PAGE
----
The Lady in Gold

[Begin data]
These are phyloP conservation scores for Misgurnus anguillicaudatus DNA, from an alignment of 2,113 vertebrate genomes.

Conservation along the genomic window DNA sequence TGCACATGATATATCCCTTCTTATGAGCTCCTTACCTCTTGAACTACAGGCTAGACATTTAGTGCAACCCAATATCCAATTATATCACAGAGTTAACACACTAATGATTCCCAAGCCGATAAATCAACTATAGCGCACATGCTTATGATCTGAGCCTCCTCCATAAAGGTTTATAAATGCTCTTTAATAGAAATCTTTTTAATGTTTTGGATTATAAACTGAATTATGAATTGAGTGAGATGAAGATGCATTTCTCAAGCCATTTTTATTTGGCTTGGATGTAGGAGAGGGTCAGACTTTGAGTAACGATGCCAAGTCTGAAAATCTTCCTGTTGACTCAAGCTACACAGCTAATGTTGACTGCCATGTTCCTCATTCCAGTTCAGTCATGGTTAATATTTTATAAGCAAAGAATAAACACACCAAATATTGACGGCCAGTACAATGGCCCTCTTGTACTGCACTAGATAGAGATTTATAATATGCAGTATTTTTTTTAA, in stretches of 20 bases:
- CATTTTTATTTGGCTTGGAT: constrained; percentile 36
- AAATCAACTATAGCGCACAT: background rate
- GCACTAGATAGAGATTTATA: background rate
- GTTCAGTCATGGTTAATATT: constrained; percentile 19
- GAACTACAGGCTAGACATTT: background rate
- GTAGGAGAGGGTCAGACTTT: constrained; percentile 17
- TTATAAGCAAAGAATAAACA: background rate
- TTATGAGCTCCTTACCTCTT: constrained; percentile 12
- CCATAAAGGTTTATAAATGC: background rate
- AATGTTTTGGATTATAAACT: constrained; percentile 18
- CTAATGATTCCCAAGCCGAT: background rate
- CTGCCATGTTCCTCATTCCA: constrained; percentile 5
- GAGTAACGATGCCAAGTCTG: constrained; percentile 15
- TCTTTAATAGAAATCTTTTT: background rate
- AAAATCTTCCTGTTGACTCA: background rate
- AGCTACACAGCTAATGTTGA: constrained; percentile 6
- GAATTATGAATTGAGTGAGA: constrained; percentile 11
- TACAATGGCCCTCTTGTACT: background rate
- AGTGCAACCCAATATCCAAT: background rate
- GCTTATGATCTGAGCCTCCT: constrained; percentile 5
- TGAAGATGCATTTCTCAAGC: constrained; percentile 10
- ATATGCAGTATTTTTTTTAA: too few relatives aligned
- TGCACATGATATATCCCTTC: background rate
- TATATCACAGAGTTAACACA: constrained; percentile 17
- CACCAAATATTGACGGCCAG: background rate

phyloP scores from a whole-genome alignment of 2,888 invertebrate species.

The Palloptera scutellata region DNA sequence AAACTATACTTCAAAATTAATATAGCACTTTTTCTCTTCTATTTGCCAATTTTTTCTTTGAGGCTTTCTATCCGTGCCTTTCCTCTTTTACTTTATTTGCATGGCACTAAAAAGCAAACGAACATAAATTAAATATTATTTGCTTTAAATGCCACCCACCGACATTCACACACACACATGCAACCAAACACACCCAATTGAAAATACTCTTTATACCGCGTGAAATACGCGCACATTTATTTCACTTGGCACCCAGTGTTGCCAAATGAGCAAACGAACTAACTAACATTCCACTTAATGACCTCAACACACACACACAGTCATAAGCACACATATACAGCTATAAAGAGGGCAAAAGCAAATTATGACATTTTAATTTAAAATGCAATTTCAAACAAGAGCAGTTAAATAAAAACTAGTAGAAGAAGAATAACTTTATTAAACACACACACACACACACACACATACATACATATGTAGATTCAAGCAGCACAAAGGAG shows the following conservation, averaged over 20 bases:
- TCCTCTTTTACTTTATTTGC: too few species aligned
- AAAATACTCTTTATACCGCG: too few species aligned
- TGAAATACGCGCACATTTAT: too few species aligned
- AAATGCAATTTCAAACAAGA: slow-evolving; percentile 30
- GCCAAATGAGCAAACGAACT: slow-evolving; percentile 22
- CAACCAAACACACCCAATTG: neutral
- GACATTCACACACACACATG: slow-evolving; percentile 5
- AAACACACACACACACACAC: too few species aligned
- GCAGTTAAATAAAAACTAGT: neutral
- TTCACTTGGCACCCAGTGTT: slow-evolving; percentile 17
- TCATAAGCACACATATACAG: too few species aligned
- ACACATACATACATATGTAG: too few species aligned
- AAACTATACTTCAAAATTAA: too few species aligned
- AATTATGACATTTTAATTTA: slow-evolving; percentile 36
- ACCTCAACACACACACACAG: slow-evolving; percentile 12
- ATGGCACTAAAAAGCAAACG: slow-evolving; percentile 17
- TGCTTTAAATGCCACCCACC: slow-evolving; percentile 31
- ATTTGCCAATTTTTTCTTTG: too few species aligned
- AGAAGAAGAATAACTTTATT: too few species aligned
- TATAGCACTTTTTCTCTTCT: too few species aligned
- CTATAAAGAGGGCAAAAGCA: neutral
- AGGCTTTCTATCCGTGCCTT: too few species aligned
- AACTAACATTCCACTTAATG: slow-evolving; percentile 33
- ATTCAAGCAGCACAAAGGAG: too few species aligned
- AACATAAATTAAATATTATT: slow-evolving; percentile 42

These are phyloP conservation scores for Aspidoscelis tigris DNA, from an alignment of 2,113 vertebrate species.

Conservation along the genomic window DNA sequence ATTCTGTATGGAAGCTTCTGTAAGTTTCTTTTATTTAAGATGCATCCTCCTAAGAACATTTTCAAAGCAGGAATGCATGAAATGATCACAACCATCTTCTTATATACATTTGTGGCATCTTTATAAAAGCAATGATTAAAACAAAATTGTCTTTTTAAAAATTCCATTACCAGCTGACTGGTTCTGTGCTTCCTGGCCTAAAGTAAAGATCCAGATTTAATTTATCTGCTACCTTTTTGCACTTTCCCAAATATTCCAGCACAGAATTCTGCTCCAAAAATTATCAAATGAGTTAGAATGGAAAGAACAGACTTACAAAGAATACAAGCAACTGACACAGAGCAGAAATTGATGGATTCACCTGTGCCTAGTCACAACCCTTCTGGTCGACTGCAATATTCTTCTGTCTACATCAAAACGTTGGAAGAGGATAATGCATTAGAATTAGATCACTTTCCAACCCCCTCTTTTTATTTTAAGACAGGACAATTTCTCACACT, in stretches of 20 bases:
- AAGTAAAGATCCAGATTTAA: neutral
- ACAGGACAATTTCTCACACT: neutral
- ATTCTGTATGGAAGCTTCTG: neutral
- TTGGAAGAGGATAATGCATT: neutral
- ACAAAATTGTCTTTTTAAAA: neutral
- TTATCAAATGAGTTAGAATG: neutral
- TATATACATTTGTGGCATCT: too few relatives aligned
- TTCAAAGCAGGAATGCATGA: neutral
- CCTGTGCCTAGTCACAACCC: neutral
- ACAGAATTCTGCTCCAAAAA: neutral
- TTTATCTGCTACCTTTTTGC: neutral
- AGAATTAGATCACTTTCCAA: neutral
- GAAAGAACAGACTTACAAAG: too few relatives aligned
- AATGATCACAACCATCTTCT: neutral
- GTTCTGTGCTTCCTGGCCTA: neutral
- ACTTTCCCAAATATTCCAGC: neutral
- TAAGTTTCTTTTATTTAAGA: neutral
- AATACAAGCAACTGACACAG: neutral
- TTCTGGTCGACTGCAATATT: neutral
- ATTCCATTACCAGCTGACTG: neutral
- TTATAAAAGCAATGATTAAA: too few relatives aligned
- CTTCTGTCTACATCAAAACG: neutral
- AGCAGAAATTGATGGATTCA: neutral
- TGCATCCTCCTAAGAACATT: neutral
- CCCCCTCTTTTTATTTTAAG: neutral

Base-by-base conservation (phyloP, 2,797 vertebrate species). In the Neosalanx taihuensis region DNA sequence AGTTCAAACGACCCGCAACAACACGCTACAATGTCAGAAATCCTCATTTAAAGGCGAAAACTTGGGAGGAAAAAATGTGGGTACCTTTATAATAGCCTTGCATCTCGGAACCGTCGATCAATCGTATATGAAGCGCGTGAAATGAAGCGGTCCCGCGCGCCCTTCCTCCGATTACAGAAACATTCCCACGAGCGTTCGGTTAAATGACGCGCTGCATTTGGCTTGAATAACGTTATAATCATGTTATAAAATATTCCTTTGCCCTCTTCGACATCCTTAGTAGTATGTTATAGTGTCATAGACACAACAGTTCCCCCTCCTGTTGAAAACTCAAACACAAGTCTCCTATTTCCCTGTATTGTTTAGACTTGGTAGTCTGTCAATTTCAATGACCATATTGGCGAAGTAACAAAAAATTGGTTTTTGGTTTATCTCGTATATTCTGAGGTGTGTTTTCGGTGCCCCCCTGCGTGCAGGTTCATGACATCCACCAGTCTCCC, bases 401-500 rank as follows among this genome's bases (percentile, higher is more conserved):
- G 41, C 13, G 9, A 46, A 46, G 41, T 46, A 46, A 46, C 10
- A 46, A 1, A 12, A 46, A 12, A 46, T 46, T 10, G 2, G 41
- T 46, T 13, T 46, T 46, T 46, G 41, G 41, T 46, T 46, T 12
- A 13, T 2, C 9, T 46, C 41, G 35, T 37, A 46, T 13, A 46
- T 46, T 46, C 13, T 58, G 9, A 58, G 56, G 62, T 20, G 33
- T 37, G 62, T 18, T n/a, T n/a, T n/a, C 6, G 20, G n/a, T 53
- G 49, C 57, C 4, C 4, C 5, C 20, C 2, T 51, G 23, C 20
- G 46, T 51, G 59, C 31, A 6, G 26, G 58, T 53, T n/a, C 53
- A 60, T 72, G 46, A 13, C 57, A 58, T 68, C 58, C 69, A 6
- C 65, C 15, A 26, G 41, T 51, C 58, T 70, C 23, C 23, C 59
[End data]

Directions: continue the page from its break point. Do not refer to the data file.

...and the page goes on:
The story begins “never had a little old Jewish lady in Los Angeles called Austria so much trouble.” Telling the tale of Maria Altmann’s quest to have Gustav Klimt’s paintings of her aunt Adele Bloch-Bauer returned from Austria, Anne Marie O’Connor’s The Lady in Gold: The Extraordinary Tale of Gustav Klimt's Masterpiece, Portrait of Adele Bloch-Bauer is an enthralling and enlightening read (thanks to my mom & grandma for the recommendation). O’Connor begins with Klimt and the Jewish bourgeoisie at the turn of the century. Stefan Zweig wrote “whoever wished to put through something in Vienna” or “sought appreciation as well as an audience was dependent on the Jewish bourgeoisie.” She details the response to Klimt’s paintings – a “rare acknowledgement of female sexual desire.” Parallel to understanding the world of Klimt and Adele (and their hinted-at relationship), O’Connor describes Hitler’s relationship with the art world. Not only is the book an examination of Maria’s quest for the paintings of Adele, but of the Nazi looting of art and of post-war Austria’s refusal to acknowledge many origins of their masterpieces. “The Austrian Gallery had amassed an excellent Klimt collection during the war, and they did not intend to give it back.” O’Connor is clearly sympathetic to Maria’s case, but nonetheless presents a fully fleshed-out story. Adele is “frozen in Vienna’s golden moment” but represents the dual question of what defines cultural property (“when patrimony is the arm of genocide”) and what is the value of artwork that evokes the “theft of six million lives?” Definitely worth a read – especially after seeing Klimt’s work displayed at the Belvedere.